24 February 2010

Lobbying Boom Shows Need For Limited Government

The Hill: Democrats' ambitious legislative agenda pushes K Street salaries skyward

Lobbyists for healthcare, energy and financial interests had a banner year in 2009, with the average payout for each reaching as high as $177,000.

Despite his push to rein in special interests, President Barack Obama sparked a boom on K Street with major new proposals on healthcare, climate change and financial policies.

Lobbyists working in each of the three industries took home the most on average that they have in a decade, even when adjusted for inflation, according to analysis of the data by The Hill.

Yet another example of the need for limited government. Despite Obama's campaign promise to end business as usual in Washington, his efforts to expand government control and regulation has been a boom to those whose business is influencing and living off the largess of taxpayers.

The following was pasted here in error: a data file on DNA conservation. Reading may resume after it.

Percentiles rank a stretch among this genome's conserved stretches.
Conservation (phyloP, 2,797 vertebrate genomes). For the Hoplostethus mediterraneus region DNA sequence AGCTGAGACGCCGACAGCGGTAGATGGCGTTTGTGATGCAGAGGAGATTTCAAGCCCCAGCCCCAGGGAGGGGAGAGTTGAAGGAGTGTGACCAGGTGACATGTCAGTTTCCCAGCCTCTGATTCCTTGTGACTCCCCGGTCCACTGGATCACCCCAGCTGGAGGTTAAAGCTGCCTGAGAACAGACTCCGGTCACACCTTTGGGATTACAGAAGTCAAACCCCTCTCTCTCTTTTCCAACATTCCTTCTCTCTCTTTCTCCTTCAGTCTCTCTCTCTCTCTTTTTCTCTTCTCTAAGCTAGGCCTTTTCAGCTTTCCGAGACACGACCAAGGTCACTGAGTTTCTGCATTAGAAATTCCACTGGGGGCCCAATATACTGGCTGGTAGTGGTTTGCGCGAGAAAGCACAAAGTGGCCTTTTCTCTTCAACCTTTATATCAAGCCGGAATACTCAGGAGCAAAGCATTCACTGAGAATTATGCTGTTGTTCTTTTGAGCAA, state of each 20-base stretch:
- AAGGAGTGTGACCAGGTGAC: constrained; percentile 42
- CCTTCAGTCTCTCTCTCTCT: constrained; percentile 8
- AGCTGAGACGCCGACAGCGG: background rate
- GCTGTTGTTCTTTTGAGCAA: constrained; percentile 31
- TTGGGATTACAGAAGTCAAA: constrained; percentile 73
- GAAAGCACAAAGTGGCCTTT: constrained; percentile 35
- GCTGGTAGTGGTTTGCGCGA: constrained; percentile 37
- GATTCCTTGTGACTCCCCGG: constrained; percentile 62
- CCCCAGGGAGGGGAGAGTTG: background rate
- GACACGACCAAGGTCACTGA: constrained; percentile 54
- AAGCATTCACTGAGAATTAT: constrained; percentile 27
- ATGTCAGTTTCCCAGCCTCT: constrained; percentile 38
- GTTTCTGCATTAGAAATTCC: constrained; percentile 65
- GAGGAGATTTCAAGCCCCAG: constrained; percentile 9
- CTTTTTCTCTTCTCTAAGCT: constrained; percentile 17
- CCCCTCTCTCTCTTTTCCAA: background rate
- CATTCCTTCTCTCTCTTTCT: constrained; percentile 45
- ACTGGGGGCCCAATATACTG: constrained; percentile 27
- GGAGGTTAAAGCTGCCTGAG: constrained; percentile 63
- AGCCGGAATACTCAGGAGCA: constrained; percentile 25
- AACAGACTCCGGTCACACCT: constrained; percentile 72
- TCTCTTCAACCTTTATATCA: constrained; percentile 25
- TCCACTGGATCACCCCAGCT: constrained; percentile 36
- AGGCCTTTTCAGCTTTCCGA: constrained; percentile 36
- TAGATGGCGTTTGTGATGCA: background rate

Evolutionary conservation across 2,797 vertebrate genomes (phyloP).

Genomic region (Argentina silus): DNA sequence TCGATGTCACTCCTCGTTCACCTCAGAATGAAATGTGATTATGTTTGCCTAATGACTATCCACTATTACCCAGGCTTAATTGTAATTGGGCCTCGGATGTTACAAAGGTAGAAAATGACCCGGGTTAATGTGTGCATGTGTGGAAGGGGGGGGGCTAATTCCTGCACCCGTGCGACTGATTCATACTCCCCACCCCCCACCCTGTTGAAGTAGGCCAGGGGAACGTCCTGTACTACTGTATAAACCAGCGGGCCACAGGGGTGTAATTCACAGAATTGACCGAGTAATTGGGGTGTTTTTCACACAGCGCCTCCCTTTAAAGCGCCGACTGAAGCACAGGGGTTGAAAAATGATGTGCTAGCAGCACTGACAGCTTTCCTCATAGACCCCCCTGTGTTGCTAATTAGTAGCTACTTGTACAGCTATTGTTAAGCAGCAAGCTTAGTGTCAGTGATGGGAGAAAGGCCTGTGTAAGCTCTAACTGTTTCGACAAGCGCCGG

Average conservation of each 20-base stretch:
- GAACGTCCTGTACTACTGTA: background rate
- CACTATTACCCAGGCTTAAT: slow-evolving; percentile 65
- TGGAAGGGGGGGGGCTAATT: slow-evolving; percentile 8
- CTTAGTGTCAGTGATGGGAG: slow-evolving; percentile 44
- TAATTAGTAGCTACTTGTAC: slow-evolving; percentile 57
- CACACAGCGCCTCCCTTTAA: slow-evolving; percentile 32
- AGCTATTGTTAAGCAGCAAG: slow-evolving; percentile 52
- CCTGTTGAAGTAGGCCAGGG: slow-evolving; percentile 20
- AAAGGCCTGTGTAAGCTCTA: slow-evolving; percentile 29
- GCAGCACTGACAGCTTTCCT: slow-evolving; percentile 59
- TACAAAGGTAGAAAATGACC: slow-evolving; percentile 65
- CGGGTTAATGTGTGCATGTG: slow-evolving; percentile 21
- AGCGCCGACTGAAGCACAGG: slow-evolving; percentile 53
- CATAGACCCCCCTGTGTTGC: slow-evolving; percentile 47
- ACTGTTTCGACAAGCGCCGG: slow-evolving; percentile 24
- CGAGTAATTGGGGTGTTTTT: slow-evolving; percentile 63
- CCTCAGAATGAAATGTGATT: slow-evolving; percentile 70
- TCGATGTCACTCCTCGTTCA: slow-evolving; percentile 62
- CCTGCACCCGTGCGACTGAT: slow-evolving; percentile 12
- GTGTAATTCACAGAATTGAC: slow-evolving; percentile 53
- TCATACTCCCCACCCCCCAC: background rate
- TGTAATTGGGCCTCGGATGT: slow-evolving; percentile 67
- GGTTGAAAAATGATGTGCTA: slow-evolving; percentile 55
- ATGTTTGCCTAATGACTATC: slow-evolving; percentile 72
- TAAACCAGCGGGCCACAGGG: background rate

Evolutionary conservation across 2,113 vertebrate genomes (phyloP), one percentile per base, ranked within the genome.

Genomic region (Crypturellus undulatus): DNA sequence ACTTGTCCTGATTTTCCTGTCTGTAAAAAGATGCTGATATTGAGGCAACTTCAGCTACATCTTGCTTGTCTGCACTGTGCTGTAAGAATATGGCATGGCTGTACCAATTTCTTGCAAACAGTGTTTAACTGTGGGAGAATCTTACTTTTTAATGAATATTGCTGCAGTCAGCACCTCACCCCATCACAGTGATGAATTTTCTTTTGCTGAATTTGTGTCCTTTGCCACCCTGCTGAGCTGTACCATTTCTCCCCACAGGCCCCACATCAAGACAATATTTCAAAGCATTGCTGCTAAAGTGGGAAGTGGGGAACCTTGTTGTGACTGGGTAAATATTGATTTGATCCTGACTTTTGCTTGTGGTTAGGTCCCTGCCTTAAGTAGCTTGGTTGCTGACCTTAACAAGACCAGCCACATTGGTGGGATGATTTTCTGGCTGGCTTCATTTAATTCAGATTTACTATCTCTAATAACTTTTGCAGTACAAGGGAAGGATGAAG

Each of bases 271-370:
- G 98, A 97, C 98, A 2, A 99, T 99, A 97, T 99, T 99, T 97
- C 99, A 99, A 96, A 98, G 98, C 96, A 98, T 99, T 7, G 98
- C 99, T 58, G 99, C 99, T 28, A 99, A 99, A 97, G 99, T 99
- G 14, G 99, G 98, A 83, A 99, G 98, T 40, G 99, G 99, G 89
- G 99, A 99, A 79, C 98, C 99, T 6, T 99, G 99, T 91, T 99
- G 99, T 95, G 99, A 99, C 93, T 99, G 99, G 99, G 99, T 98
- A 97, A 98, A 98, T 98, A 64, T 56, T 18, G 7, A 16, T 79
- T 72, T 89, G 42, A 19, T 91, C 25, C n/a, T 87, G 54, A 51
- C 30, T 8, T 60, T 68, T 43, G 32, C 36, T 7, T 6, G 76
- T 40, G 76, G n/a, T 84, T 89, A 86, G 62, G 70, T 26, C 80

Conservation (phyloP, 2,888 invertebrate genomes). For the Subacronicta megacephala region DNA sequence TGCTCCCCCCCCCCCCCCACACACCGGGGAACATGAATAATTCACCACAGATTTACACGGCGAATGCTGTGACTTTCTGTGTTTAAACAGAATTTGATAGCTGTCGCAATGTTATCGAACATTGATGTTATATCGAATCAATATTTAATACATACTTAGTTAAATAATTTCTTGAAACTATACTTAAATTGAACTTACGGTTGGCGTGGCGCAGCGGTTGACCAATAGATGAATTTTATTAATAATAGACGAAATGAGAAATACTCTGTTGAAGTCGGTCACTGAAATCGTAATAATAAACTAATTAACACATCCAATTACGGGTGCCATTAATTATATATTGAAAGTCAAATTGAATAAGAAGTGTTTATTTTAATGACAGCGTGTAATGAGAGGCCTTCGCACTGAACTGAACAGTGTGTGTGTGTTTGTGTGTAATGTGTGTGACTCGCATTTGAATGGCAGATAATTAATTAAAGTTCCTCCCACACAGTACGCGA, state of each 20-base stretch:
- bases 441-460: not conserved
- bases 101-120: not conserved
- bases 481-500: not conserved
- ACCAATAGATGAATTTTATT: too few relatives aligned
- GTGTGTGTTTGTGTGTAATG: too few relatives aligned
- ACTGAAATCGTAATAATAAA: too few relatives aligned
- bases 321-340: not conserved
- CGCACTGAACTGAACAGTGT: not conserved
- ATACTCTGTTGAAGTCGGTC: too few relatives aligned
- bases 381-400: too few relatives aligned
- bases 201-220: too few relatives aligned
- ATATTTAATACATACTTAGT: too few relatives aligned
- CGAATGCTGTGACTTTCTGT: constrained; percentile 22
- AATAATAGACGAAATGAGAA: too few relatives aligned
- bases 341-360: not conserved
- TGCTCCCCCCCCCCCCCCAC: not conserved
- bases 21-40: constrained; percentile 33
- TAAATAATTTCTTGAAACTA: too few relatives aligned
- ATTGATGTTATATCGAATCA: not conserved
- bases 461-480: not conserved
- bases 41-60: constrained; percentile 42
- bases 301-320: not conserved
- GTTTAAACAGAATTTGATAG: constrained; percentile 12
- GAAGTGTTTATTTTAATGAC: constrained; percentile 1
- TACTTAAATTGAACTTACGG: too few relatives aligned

If anyone in the Obama Administration had any experience in the private sector, they would realize that money talks. It is that simple. I am reminded of efforts to shame or chide the private sector made by Obama in the past. They just don't get it.

Their lack of any experience in the private sector is indicative that their motivation is skewed compared to you or me. They are about power and control, and money is either a means to an end or a by-product of having power and control.

This may sound questionable at first, but look at their careers. They chose government because it gave them a chance to control others. History has shown that this is a dangerous motivation. This is the reason that the rest of us must insist on limited government.

The founders had it figured out. The federal government is a cumbersome system, designed to stymie ambition by countering it with countervailing ambition. People who are motivated by control must be carefully watched and their power limited by a vigilant public.

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